Use personality typing to increase profits

Personality typing can be a valuable tool in helping your firm transform the way it does work, which can be a significant advantage in this economy.


Mark Goodale, Morrissey Goodale LLC, Newton, Mass.Given that labor is typically a mechanical, electrical, plumbing (MEP), and fire protection engineering firm’s largest single expense, it makes sense to do everything you can to maximize your return on that investment. Personality profiling is one tool you can use to help leverage individual strengths, build trust, and increase collaboration throughout your firm. This kind of cultural transformation increases productivity, improves project management and client service, and ultimately leads to the creation of high-performance teams that generate superior deliverables, greater revenue, and increased profitability.

A few examples of the many typing tools in use today include the DISC Assessment, Keirsey Temperament Sorter, Myers-Briggs Type Indicator, Predictive Index, and Socionics. Each of these typing tools can be used in a variety of ways to increase the return on the investment you make in your people. Here’s how:

Hiring: The candidate assessment and selection process in MEP firms can be inconsistent, subjective, and inefficient. And hiring the wrong person for a position, or someone who doesn’t fit well into your firm’s culture, is a costly mistake. Personality typing, as one of the evaluation tools, can help you to select the best candidate for a specific role and for long-term fit within your firm.

Individual integration: You may have used personality assessments to hire your new principal, but you may want to consider it for getting him quickly integrated with his team. One of the best ways to “onboard” a new team leader is to provide valuable insight on his team members so he can know how to work with them more effectively. Personality typing can provide that information at a glance and significantly reduce the learning curve, leading to a higher level of production.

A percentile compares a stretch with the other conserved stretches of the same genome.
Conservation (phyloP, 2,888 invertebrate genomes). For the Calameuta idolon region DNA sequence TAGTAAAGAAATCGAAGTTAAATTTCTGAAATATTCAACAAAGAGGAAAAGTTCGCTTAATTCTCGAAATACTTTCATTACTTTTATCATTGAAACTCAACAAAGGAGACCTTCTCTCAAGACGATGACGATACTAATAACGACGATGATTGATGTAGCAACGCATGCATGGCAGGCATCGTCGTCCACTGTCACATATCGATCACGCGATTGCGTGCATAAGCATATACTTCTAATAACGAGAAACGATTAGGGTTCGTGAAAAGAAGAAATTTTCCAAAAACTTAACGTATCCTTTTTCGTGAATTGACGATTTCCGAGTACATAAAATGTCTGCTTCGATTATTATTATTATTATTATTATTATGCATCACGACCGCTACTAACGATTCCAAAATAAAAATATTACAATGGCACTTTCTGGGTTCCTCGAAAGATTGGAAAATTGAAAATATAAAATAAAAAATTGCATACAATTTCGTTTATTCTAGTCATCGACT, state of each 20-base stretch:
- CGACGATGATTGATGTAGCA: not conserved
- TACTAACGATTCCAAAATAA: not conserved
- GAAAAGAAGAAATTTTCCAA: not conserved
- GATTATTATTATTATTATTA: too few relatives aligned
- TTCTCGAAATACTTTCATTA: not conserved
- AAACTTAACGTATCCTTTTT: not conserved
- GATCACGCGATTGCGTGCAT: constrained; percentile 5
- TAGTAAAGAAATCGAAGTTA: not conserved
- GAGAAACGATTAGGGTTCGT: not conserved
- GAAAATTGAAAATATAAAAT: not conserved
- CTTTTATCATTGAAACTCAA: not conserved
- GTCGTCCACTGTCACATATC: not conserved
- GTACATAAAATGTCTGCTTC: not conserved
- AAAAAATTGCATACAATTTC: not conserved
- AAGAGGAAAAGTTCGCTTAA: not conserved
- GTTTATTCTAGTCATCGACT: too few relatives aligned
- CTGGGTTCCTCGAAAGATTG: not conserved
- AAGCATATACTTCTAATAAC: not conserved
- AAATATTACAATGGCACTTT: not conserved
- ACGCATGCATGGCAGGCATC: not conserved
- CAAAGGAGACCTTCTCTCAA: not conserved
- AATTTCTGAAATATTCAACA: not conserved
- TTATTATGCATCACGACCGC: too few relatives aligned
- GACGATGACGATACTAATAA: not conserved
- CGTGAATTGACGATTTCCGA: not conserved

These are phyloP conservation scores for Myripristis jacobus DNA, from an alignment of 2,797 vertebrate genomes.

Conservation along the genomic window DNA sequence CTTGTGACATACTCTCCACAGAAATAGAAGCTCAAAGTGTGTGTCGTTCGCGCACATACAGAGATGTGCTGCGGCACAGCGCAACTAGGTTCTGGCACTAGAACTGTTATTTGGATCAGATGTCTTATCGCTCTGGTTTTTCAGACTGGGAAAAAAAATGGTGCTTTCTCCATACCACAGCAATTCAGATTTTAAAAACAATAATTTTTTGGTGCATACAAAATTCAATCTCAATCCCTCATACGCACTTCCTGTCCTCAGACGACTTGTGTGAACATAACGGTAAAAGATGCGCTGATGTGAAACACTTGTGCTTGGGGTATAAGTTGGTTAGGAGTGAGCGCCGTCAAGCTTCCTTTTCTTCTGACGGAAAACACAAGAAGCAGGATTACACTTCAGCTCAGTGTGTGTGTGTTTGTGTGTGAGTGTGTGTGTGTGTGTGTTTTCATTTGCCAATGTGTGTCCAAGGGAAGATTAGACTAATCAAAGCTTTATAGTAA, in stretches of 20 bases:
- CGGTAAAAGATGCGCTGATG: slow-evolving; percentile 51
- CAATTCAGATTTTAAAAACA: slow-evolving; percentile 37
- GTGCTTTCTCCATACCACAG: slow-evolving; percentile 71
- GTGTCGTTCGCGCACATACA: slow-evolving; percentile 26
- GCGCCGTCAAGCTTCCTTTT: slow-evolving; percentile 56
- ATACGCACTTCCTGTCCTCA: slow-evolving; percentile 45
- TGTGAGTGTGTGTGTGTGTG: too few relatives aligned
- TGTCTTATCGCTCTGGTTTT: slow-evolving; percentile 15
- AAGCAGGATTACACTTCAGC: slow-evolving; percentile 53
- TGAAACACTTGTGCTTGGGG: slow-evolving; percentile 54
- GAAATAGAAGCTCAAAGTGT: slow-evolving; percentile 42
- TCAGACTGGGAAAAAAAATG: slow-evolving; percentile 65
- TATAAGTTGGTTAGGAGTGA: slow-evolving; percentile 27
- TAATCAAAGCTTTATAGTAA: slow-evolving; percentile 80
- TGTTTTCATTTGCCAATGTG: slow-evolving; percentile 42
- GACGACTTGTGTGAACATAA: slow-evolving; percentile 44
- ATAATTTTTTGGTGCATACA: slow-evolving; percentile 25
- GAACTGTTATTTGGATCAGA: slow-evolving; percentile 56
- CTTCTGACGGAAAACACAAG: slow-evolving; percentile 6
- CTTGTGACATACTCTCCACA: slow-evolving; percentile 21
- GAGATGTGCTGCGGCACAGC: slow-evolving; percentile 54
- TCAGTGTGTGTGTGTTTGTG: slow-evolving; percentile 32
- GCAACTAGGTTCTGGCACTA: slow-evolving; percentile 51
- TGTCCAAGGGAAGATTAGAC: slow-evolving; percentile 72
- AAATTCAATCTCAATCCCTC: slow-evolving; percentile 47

Communication/conflict resolution: In consulting firms, how well internal teams work together directly impacts the bottom line. Part of the problem affecting team efficiency may be a basic lack of understanding of team members’ differing perspectives, priorities, and motivators—and a lot of time and energy gets wasted on misattributing behaviors and attitudes. Typing tools often provide a mechanism to gain that understanding and help team members break down barriers to healthy debate and collaboration.

Team building: For teams that exhibit dysfunctions like a lack of trust, a fear of conflict, or a lack of accountability, personality typing can provide the basic understanding to begin improving the communication process and helping team members become more reliable, responsible, and engaged. Once people are aware of how their teammates prefer to communicate, process information, and be rewarded, they can learn how to work together more effectively.

Merger/acquisition assessment: In the same way that you might evaluate the character traits, preferences, and motivations of an individual in comparison to the requirements of a particular position, you can compare the measured traits of a firm being acquired against those of the acquirer (buyer). Statistical comparison of either all employees or a comparable subset in both firms (project managers, principals, etc.) could show how compatible or incompatible the personalities/cultures of each firm are and pinpoint the differences.

Merger and acquisition integration: MEP firms can also conduct a global personality assessment after a merger or acquisition to understand where the overlap and differences are in the overall personalities and cultures of the two firms and to speed up integration. Once the people in each of the firms begin to understand each other, they can accommodate for differences in communication styles, preferences, and motivations, and more rapidly learn how to work together as a cohesive team.

Mark Goodale co-founded Morrissey Goodale. He specializes in organizational development, strategic planning, mergers and acquisitions, marketing, and executive search, and is a trusted advisor and coach to dozens of industry executives.

Anonymous , 12/19/12 08:25 AM:

Interesting article Mark. From what I've observed in almost 40 years of working with designers is that you can't tell how conscientious they are until almost 2 years into the job. Up until that point they're still trying to prove themselves. Jim in South Carolina
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